Elbow pads, arm pads, shin pads, knee pads—hitters have padding for every part of the body potentially exposed to an oncoming pitch. And that’s fine, such devices help keep hitters in the line up. With a wide strike zone, hitters need to be able to dive over the plate, while also protecting themselves against the inside stuff. If they choose to shield themselves with bunker-like protective gear, so be it. My objections arise when needless delays are forced into the flow of a game. And not only are such actions a waste of time, they also come with the underlying arrogance of, “Come hither, piss boy, and fetch mine armor.”

Further, this equipment madness threatens to lead to further specialization in baseball, situational strategizing that could easily sink to sub-NFL levels. Imagine a player allowed to return to the dugout to fetch his less-than-two- out-runner-on-third-hoping-for-a-sac-fly spikes. Or his on-first-base-less-than-two-outs-slow-hitter-at-the-plate-hoping-to-stay-out-of-the-double-play cleats.

I propose the following rule changes:

1) Any equipment used by a batter must remain with him for the duration of his time on the basepaths. A guy can arm himself as he sees fit but has to schlep all of that armor until he returns to the dugout.

2) Any equipment used by a runner while on the basepaths must remain with said player from the time he steps into the batter’s box. A pitcher who wishes to wear a jacket while running must don that jacket while batting.


With the 2001 season having been so excellent, it’s only fitting that we close on a positive note. It’s time to unveil Zisk’s 2001 Most Entertaining Player, or M.E.P.

This honor is given to the player who most consistently entertained fans during the course of the 2001 season.

Points are awarded in three general categories: Off the field behavior, ability to make highlight-reel caliber plays and, most importantly, ability to make fans think every play, no matter how seemingly routine, might become an exciting play. Here we seek a player whose style is so unrelenting that each time he steps to the plate or fields the ball there is the potential for jaws to drop.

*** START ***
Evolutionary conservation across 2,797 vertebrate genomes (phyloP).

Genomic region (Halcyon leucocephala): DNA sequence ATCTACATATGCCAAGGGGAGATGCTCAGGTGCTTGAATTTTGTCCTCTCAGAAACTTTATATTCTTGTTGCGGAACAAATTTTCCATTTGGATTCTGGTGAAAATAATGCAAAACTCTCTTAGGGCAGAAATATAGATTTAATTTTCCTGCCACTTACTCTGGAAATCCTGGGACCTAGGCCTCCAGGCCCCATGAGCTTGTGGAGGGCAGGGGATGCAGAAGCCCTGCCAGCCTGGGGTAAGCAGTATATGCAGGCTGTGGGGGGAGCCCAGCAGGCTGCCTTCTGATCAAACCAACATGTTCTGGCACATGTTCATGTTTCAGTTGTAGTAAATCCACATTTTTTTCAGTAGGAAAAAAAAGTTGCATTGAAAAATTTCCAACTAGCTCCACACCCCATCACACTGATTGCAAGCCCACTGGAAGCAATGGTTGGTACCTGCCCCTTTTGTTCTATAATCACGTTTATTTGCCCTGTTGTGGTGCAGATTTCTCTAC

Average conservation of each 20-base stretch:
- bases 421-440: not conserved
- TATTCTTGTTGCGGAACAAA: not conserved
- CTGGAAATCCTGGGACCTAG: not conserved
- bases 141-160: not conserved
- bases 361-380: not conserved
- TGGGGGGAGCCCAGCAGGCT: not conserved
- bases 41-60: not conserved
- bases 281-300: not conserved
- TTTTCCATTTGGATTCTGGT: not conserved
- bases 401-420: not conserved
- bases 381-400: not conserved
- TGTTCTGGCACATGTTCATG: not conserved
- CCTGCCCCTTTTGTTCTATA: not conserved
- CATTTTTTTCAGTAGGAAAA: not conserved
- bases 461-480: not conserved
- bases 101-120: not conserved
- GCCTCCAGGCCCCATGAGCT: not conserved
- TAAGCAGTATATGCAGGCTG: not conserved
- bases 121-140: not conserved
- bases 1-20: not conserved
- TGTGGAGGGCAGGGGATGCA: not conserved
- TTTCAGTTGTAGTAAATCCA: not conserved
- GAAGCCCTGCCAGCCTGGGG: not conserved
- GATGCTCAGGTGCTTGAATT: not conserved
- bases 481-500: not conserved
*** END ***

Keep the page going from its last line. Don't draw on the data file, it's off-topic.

Our finalists are the respective MVP winners from the AL and NL, Ichiro Suzuki and Barry Bonds.

Category 1: Off the field

Ichiro is known by fans throughout the world solely by his first name. That’s star power. Likewise for his ability to have fans, at home and abroad, hanging on his every word before and after games. Bonds would love to go by “Barry” but lacks sufficient charisma to fend off challenges from other famous Barry’s, like Gibb, Goldwater, and Manilow.

Ichiro - 1, Bonds - 0

Category 2: Making the big play

Ichiro hit .350, stroked 242 hits, and scored 127 runs in his first MLB season! Bonds hit 73 home runs. I think home runs are overrated from an entertainment perspective (it’s out of the park...now he scuffles about the bases) but still, 73!

Ichiro - 1, Bonds - 1

Category 3: Potential to make the mundane exciting

Ichiro had 722 plate appearances, he ran the basepaths 631 times (that includes all non-strikeouts, walks, and home runs). 87% of the time this guy tore down the first base line; he was always a threat. Ichiro also stole 56 bases and played defense like a mad man, going hard every time and, with his cannon of an arm, never allowing opposing base runners to think they could get an easy extra base.

Bonds had 653 plate appearances, he ran the base paths 310 times. 47% of the time Bonds ran, the rest of the time he walked or strolled. Bonds’ stolen bases dipped to 13 and defensively, he divided his time in the outfield between sulking over how often Jeff Kent failed to drive him in and trying to think up new ways to remind the Giants faithful that he, Bonds, was a free agent at the end of the year.

Aside from the ability to hit the long ball, Ichiro trumps Bonds in every facet of the game. Plus, his stunning season put an end to the many race-based theories fouling baseball’s airs that Japanese players couldn’t hit MLB pitching. (An ignorant, eugenics-like chorus not far removed from the one that greeted Jackie Robinson. One of the last desperate efforts of baseball’s 1940s racists was that, well, ok, we’ll allow blacks to play in the majors but truth be told, the other reason they haven’t been playing in “our” leagues for the past 50 years is that they don’t have the talent. Right.) But that’s a whole other story.

At the plate, Bonds is going to homer or walk. In the field, and after the game he’s going to sulk. Occasionally exciting but generally predictable. Ichiro is everything but predictable.

Ichiro -2, Bonds - 1

Ichiro, Zisk’s 2001 Most Entertaining Player.